Air. It's not just for breathing anymore.
When you use the most naturally abundant resource on the planet to help protect your products, not only are you helping Mother Earth but you're saving yourself money and stress.
Take a deep breath. Now... exhale. You, too, are using the most abundent resources on the planet. Of course, we're talking about air.
When it comes to loading trailers with products bound for distribution, it can be daunting to ensure that the pallets inside don't shift or spill. Shifts and spills cause damage and unsellable products, raising your shipping costs, your stess levels, and your blood pressure.
Made of from paper, plastic, or a woven material and filled with air, dunnage air bags are used to fill the empty space found between pallets when loaded onto a trailer. By inflating them between pallets, shippers are able to essentially lock the pallets in place. The pressure from the inflated bag pushes the pallets apart and into the trailer walls, ensuring little to no movement.
Now, there's not guarantee of complete immobilization: it is important to understand that, in general, most loads will shift, at least to some degree. But, with the proper securement, most damage during transit and lost time during unloading can be prevented with these simple air bags.
And while they may seem simple, they offer complete and total protection: most users figure that they stop the side-to-side movement of cargo, much like other more "traditional" methods of blocking & bracing. But, when properly applied, they actually prevent movement in three dimensions: front-to-back, side-to-side, and up-and-down.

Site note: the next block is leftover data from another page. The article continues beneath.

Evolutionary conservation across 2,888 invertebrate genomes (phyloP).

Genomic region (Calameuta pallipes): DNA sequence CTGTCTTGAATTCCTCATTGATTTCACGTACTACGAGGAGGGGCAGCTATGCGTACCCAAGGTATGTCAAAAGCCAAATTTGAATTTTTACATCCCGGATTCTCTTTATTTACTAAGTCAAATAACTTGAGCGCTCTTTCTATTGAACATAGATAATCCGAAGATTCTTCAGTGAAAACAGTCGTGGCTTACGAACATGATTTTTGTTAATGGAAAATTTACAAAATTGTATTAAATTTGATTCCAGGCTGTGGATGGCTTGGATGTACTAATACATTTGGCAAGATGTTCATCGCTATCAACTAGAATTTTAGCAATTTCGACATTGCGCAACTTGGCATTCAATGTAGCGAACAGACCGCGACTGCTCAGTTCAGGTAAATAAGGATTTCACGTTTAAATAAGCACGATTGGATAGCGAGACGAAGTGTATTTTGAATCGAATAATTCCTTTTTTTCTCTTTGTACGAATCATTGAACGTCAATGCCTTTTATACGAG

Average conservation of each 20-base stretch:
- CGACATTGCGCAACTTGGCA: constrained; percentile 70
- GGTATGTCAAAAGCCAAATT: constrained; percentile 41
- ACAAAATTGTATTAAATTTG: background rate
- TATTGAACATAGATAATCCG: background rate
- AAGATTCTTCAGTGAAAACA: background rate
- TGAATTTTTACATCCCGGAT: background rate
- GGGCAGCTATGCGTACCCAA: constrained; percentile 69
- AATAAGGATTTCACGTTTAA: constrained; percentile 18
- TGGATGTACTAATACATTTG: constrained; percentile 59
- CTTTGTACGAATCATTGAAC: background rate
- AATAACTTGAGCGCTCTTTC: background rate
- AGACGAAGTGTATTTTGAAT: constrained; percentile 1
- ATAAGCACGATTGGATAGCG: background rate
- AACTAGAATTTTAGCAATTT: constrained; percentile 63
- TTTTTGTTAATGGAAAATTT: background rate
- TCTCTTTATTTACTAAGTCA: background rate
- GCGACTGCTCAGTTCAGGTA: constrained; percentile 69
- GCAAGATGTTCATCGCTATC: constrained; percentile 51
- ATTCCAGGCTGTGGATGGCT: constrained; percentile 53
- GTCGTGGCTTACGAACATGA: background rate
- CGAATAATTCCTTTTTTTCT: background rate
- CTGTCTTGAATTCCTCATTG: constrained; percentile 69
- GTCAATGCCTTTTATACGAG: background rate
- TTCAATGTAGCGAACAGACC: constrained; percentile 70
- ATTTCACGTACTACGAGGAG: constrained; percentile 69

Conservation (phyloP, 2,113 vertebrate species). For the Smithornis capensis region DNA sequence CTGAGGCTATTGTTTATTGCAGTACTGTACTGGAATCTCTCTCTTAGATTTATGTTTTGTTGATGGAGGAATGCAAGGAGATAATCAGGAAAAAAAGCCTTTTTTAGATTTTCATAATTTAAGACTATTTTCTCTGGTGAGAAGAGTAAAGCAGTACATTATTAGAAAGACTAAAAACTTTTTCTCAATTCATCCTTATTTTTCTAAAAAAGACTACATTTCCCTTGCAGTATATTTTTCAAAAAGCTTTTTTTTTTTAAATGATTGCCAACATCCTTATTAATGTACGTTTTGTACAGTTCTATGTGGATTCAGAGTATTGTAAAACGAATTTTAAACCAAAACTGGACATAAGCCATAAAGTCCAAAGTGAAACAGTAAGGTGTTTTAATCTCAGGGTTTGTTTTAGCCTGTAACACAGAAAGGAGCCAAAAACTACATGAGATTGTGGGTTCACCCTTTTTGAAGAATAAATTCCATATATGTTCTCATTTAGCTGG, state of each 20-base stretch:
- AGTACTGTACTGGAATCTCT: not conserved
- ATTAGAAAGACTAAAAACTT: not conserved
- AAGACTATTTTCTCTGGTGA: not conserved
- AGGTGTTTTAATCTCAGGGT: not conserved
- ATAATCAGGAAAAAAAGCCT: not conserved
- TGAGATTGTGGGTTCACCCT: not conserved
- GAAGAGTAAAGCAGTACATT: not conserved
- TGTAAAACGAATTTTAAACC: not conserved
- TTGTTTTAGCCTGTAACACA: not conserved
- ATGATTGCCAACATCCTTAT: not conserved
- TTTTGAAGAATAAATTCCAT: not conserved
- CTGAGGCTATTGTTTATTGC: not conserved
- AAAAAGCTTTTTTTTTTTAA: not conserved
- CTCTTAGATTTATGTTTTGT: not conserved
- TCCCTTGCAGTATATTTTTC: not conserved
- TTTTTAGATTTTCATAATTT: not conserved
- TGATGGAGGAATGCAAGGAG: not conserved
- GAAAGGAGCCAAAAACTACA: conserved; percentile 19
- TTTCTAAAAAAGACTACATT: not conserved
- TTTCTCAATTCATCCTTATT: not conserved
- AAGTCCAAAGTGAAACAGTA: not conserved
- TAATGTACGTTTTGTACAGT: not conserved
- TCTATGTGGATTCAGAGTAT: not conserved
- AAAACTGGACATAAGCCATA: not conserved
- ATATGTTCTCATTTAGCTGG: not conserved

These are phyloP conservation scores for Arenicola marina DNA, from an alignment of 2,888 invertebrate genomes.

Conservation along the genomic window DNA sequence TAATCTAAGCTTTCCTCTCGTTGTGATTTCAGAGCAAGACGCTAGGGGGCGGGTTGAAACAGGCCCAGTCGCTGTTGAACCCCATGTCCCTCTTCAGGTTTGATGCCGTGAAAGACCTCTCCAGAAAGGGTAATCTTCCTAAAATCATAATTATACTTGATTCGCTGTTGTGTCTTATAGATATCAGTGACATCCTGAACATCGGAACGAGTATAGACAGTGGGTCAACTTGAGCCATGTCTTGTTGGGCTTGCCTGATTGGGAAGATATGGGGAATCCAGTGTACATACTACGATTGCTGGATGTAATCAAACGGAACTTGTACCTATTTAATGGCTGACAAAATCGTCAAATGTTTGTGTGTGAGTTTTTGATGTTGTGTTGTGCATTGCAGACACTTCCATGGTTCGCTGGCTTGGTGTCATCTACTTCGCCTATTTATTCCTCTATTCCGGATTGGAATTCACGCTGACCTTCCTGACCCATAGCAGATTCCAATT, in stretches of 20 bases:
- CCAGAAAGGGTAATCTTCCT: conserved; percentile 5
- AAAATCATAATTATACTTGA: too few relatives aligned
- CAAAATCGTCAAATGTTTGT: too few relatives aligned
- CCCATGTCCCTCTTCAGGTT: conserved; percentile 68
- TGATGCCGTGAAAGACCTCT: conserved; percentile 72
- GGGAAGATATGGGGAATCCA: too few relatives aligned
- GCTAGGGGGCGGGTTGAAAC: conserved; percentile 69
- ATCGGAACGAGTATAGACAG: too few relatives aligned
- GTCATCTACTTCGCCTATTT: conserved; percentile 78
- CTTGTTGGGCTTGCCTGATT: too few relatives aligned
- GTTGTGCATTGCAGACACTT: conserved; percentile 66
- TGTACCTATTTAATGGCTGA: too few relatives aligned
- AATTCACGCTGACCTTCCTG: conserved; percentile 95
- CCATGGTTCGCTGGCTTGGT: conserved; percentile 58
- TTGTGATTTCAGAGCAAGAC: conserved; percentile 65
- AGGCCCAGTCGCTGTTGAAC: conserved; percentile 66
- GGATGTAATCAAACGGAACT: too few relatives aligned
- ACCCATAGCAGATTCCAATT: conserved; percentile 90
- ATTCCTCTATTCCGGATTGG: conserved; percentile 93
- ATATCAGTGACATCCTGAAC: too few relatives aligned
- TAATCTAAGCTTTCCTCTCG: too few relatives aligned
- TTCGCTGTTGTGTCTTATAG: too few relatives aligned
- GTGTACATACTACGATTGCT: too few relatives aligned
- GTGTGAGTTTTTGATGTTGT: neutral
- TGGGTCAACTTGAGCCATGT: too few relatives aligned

How to choose your bag, baby
The most important place to ensure that you are using an air bag to secure your load is the back: the last 2 or 4 pallets are critical because 70% of transit damage happens over the rear wheels. And air suspension will not make a difference.
- The 2/3rd Rule (height): Always choose a bag that covers 2/3rd of the height of your pallets.The bag should always be placed at the top of the load, as motion and vibration start at the top. It is also critical that the bag never touch any pallet directly. Any contact could cause weak spots in the bag, potentially leading to loss of the bag's integrity and failure.
- The 3:1 Ratio (void size): Ideally, the bag width should never be less than 1/3rd the size of the void. At maximum void size, the air bag still has a 50% or better contact area. Exceeding the maximum void may result in air bag failure.
Load pattern is important in determining the size of the void you need to fill and the size of the bag you'll need. Knowing that trailers are generally around 100”, take into account how your pallets will be loaded (straight, turned, pinwheeled, staggered, etc.) to determine the width of voids between pallet loads and figuring what size bag you'll need.